Public Health Nutrition
BDA-Weight Wise (SMART Goals)
Feature Image by: Cooper Smith (Orthorexia nervosa)_Flickr


8 Modern Fitness Hacks That Are Making Your Workouts Easier

Diet & Weight Loss, Exercise

Avoiding exercise is like trying to avoid the tax man, it may be possible in the first instance, but both have unavoidable repercussions in the end!

We should all know that having a daily fitness regime will have a huge and positive impact on every aspect of our health. Most of us know that this can be difficult and even contemplating a jog around the block can seem like too much effort, but it is possible to go from your ‘Couch to 5k‘ within two to three¬†months. It takes motivation, dedication and plenty of will power, and there are not any short cuts to getting in shape, but they are things that can help.

…So let’s look at some modern fitness hacks that are allowing us to¬†lead healthier and easier lifestyles as a result!


Workout Kits

Apparel That Holds Your House Key!

Image: courtesy of

Image: courtesy of

Particularly during the summer months, I find that not all of my workout kit has appropriate pockets… so this hack is essential! Gone are the days where keys were placed under door mats, or in our shoes or sports bras! Modern key holders¬†come in many forms, including:

  • Pouches that attach to your waistband or trainers (as shown above).
  • In the form of wristbands.
  • As part of your armband that holds your phone or Mp3 player.
  • Devices that allow your key to be clipped to your finger!

 There is something for every budget!



Specialised Sport Trainers!


Image: courtesy of Barrington Sports

Personally, this modernisation has been a lifesaver! As an adult, I’ve felt the effects of having predominately flat feet; they’re great for swimming (ha!), but unfortunately¬†nature is not very forgiving towards those that lack arches!

Specialised trainers have allowed me to enjoy the activities that I love whilst preserving my knee and hip joints. Variable to your sport and personal needs, they have really come a long way, both from a fitness and design perspective. When it comes to workout kits, you should only invest in the essentials (trainers being at the top of the list!). The phrase that I am familiar with goes like this, “spend ¬£80 on your trainers and a fiver on your t-shirt”!

This is partially true, apart from the next couple of items.

Such as…


Sports Bras!

Image by: Heikki Siltala_Flickr

Whether you’re well-endowed or not, all bosoms need some TLC when it comes to sports and leading an active lifestyle! Expect to forgo at least ¬£30 for anything decent. It’s a small price to pay considering¬†what the alternative is, but¬†can you really imagine a world without this fitness hack?!


sports-bra_BBC image

Image: courtesy of the BBC

The first sports bra was developed nearly¬†40 years ago! It was initially called ‘The JogBra‘, developed by¬†Lisa Lindahl, Hinda Miller and Polly Palmer Smith. It’s certainly come a long way since then and¬†our appreciation and recognition for this light-bulb moment¬†has definitely not been loud enough!

Many major brands offer support to all shapes (big and small), even for nursing mothers. ¬†However, a lot like well-used trainers, they will lose their shape and support over time (especially if you skip the handwash cycle girls!) and will need to be replaced…but this item is indeed priceless. No?


Specialised Clothing (and we’re not talking brand names)!

SION Apparel_Trapani_BSO_Flickr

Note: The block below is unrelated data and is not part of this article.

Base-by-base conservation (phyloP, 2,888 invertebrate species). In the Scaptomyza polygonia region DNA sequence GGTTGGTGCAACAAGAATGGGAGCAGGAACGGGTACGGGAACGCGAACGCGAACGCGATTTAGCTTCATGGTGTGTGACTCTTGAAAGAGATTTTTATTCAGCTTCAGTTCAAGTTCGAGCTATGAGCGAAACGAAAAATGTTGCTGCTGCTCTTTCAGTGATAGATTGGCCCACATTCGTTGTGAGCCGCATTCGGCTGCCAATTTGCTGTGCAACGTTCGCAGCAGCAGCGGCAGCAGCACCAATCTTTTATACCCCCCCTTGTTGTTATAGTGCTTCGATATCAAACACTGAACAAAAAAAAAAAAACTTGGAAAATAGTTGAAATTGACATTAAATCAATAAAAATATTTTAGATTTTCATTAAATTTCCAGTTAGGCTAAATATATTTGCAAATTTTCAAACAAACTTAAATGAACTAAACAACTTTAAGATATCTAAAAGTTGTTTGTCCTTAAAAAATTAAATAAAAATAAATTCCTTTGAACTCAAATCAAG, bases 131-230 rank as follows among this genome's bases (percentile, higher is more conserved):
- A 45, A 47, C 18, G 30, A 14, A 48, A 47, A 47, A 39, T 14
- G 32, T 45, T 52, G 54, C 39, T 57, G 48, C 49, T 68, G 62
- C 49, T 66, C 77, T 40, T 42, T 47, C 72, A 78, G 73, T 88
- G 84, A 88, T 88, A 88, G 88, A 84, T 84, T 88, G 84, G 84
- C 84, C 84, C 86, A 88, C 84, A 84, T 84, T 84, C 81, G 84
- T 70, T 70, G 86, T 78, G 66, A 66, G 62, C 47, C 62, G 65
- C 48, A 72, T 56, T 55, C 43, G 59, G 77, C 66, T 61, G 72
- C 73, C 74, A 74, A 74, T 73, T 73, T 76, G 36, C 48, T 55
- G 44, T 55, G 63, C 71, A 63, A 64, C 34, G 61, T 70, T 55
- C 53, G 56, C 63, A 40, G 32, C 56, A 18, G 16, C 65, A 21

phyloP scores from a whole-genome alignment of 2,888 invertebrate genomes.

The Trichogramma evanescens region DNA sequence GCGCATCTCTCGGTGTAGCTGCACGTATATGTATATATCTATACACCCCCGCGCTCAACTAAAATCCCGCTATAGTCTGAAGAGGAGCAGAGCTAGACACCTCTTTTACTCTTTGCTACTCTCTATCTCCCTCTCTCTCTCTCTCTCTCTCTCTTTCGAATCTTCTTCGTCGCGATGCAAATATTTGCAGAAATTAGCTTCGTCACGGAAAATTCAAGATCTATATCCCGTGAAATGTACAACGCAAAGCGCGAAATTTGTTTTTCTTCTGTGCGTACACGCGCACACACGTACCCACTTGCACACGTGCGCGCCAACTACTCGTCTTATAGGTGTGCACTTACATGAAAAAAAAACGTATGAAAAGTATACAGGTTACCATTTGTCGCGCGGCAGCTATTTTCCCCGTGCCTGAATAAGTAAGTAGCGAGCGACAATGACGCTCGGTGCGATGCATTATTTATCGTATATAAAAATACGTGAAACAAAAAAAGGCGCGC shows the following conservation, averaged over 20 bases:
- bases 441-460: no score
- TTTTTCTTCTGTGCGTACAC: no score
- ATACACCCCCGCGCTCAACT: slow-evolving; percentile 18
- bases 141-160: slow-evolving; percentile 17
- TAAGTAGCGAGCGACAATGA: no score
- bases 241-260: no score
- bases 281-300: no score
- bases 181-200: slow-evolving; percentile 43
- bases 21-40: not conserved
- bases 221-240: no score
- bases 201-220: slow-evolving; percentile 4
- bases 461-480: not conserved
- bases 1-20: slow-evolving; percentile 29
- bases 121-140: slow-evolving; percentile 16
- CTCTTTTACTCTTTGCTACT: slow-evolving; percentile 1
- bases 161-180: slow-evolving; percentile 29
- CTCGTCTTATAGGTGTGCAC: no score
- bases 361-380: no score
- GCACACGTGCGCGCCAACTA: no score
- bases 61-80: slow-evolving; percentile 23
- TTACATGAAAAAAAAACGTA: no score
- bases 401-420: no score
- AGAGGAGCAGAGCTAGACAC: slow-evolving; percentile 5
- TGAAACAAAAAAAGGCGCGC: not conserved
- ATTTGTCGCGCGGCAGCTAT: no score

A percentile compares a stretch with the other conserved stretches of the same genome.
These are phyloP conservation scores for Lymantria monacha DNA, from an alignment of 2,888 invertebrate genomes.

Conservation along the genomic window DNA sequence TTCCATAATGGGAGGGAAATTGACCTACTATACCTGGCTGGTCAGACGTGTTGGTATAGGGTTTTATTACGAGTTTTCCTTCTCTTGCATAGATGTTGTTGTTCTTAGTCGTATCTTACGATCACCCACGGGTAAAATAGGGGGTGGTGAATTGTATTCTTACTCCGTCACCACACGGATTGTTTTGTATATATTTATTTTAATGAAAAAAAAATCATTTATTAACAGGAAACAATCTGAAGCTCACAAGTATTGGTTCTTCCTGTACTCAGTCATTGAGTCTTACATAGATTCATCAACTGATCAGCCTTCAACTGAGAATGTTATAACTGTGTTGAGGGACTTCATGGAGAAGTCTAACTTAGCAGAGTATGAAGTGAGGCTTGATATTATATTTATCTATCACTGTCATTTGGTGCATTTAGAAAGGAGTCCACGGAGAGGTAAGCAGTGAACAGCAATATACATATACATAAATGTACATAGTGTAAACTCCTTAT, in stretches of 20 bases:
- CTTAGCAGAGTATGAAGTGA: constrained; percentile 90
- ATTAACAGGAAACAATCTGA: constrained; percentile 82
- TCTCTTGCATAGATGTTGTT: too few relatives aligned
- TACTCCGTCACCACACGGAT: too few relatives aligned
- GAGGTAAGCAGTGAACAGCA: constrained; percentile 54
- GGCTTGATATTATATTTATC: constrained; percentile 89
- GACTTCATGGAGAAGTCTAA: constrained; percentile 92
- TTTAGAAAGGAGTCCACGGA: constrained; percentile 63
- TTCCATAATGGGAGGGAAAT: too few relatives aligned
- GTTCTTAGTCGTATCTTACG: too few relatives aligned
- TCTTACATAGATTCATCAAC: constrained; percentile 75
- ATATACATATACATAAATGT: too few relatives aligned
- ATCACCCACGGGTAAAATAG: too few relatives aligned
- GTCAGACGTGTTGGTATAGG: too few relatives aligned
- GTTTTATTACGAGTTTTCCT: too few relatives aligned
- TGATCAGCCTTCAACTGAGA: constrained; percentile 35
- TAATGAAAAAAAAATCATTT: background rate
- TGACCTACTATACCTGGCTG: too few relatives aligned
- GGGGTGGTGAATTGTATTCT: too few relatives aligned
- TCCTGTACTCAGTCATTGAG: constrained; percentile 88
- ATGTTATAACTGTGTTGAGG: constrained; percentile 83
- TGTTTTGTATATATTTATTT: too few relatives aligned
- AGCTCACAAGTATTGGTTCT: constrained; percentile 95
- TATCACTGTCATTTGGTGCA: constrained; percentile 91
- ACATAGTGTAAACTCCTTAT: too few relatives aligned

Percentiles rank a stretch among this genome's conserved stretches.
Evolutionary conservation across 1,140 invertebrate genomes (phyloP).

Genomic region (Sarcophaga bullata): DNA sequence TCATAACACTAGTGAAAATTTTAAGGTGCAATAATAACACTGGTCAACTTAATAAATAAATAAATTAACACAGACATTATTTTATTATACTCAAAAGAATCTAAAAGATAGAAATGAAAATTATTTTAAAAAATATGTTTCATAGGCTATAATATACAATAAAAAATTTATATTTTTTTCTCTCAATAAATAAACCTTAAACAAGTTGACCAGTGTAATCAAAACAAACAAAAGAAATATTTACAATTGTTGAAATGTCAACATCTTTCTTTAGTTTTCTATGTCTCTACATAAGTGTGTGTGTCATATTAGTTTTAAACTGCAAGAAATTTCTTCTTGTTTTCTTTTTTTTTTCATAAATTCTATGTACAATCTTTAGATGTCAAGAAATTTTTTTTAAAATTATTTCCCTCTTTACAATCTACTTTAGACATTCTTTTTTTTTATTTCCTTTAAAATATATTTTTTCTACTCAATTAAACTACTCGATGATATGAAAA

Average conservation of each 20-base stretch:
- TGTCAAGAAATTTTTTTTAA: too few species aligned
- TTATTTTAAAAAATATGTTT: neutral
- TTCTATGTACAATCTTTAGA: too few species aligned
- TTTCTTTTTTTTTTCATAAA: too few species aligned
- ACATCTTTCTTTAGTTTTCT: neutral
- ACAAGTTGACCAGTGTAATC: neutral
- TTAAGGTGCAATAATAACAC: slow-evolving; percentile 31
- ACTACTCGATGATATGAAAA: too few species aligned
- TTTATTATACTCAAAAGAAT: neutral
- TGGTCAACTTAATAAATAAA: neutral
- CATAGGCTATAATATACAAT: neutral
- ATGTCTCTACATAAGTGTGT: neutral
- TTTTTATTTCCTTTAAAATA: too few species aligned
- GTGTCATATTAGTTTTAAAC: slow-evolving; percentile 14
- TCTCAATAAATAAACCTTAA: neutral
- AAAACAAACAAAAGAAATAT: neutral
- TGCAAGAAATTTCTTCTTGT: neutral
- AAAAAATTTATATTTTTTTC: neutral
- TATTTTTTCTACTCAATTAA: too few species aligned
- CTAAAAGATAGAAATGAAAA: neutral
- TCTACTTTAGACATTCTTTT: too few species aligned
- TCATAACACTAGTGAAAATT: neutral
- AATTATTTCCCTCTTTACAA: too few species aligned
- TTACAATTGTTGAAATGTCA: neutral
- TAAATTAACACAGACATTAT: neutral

Image by: SION Apparel_Flickr

Thermal or moisture absorbent tops, bottoms, socks and/or hats can be a lifesaver for die-hard runners and/or year-round fitness enthusiasts. Helping to regulate your body temperature and/or draw moisture away from your skin is a modern day fitness hack that most people take for granted. Definitely worth spending the pennies if it keeps you active and enjoying the outdoors all year round! Some general advice regarding fitness attire, wear something fun but skip the name brands unless it’s really offering you something of substance; the words ‘Do it!’ across your chest is free advertisement at best and only professional athletes reap the benefit of that one!


Fitness Aids

Image by: Fitness Crazy_Bosu Ball_Flickr

Fitness devices might sound ‘gimmicky’ to some, but I cannot stress enough the importance of a core (aka our back and abs) workout! Ever suffer the result of bad posture and/or weak core muscles? Well naturally slumping forward in a chair, being struck down with sciatica and/or slipping over wet rocks/leaves on a nature hike might ring a few alarm bells! Some of you might regularly practice yoga or Pilates, whilst the rest might be doing nothing or relying on these fitness aids! None the less, as we rely on our core for a variety of everyday movements, it‚Äôs especially important that we develop our own core workouts in order to improve our mobility, balance and overall muscle strength and fitness.

I was first introduced to this gismo over eight years ago and it was love at ‘first step’, particularity because I hate ‘standard’ sit-ups! It was an overdue awakening, highlighting that I was not truly as fit as I would like to think. It’s just so much fun too- no matter how silly I looked doing it!¬† How it works, you will simply wobble so much on it that you will really have to engage your core muscles, keeping them iron-tight so as not to wobble off!

The Bosu company provides a range of products (research before buying!), but the Bosu Ball offers a multitude of exercise platforms:

  • Dome side up: to build lower body strength, work on your core and for cardio workouts (which will have you in a pool of sweat)!
  • Platform side up: for upper body workouts and some ab work.

It’s great for all levels and if treated with respect, it can last a very long time! Unless you already have a rock-solid core, your legs will start to ‘shake like a leaf’ initially, but over time you will grow stronger and really feel and see the positive affects it has on your body (as long as you consistently use it!).